With ingredient costs on the rise, could raw materials be putting your products at risk for contamination?
The sports supplement industry has faced numerous effects from the COVID-19 global pandemic, but none have been greater than the impact on the global supply chain. Ingredient shortages, transportation bottlenecks and production disruptions have continued to plague manufacturers and brands.
As a result of ingredient shortages, prices for these materials continue to climb, forcing manufacturers to search for alternative sources. Supply chain issues potentially open the door for suppliers to sell substandard ingredients to brands and manufacturers – ingredients that hold the potential to be adulterated or contaminated with substances that present a doping or health risk.
LGC’s testing has shown that raw materials are often a leading cause of inadvertent contamination for both manufacturing equipment and finished supplement products. Upon discovery of a contamination issue, LGC assists those involved in identifying the underlying cause of contamination and offering the appropriate solutions.
An example of this involves a brand looking to certify a product with Informed Sport that was using a new manufacturing facility. The registration samples provided tested positive for high levels of Methylhexanamine, a banned stimulant. As in all cases of contamination, LGC began the investigation process with the brand and manufacturer.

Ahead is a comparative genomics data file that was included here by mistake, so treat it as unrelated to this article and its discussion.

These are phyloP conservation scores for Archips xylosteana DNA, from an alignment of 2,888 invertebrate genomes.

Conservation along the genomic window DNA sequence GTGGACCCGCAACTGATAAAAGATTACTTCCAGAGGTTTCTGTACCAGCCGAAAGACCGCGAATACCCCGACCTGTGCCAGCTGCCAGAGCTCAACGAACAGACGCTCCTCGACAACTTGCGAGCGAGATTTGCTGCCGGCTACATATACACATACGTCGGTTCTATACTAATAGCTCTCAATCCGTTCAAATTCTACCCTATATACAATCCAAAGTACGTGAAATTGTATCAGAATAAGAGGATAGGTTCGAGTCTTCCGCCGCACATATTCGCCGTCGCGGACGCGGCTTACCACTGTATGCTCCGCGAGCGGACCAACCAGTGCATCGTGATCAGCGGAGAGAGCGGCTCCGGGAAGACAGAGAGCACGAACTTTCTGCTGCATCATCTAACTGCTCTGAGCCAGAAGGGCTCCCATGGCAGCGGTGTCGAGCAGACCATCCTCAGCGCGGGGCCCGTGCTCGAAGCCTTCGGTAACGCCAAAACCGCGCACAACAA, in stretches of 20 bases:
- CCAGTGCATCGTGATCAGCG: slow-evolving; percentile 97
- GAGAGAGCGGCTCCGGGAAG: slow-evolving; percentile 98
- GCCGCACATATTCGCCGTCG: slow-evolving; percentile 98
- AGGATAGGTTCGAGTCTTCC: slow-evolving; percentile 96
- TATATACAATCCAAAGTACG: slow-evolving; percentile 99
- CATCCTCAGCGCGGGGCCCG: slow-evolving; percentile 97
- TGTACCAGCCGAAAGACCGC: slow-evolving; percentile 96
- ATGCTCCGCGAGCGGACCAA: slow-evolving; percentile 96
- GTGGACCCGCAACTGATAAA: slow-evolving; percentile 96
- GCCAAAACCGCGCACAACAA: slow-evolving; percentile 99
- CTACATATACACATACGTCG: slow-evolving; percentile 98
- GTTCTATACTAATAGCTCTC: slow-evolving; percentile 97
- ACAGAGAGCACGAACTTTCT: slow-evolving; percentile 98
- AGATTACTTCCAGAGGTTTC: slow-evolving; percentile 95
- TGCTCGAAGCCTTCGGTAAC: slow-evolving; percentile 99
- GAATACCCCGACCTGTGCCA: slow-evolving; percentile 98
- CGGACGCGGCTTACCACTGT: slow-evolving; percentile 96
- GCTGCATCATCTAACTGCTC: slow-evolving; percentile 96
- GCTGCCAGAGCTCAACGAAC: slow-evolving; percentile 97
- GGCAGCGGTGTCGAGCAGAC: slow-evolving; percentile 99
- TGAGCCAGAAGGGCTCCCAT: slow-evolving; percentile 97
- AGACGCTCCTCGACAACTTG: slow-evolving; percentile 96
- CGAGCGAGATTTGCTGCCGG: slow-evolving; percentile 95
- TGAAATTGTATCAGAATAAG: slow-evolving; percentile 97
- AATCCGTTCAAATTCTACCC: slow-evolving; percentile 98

In this case, the audit process indicated the manufacturing facility had never handled banned substances, especially methylhexanamine and the product contained no stimulants. LGC focused its attention on the raw materials and tested each lot of each ingredient used in the product. Not surprisingly, it was determined that it was a raw material as the culprit. What was surprising was that it was not one of the active ingredients, but microcrystalline cellulose which is an excipient used to help the bulk material run through its equipment easier.
The investigation showed that the raw material came from China and was manufactured in a facility with inferior control procedures. The production batch was destroyed, and an expensive lesson was learned by the manufacturer to better audit their own supply chain and ingredient suppliers. This could have been any raw material purchased by a manufacturing facility if strict audits of their suppliers are not carried out.
Examples of raw materials implicated in contamination investigations conducted by LGC since 2013.
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Despite continued supply chain challenges, it is important for sports supplement brands to maintain a high level of quality assurance. Ingredients and raw materials can contain hidden banned compounds or can become contaminated during the manufacturing process. Furthermore, not all countries have the same quality assurance standards, increasing the risks of contamination. Many reputable supplement brands have utilised third-party testing to offer an extra level of product quality assurance.
Informed Sport certification includes a robust pre-certification process in which experienced assessors evaluate the raw materials that make up a product. This process includes a thorough manufacturing assessment of the facility in which a product is produced and its quality procedures including raw material traceability. Should any high-risk materials be found to be handled or cross-contamination be discovered, Informed Sport will work with the brand to help rectify the situation.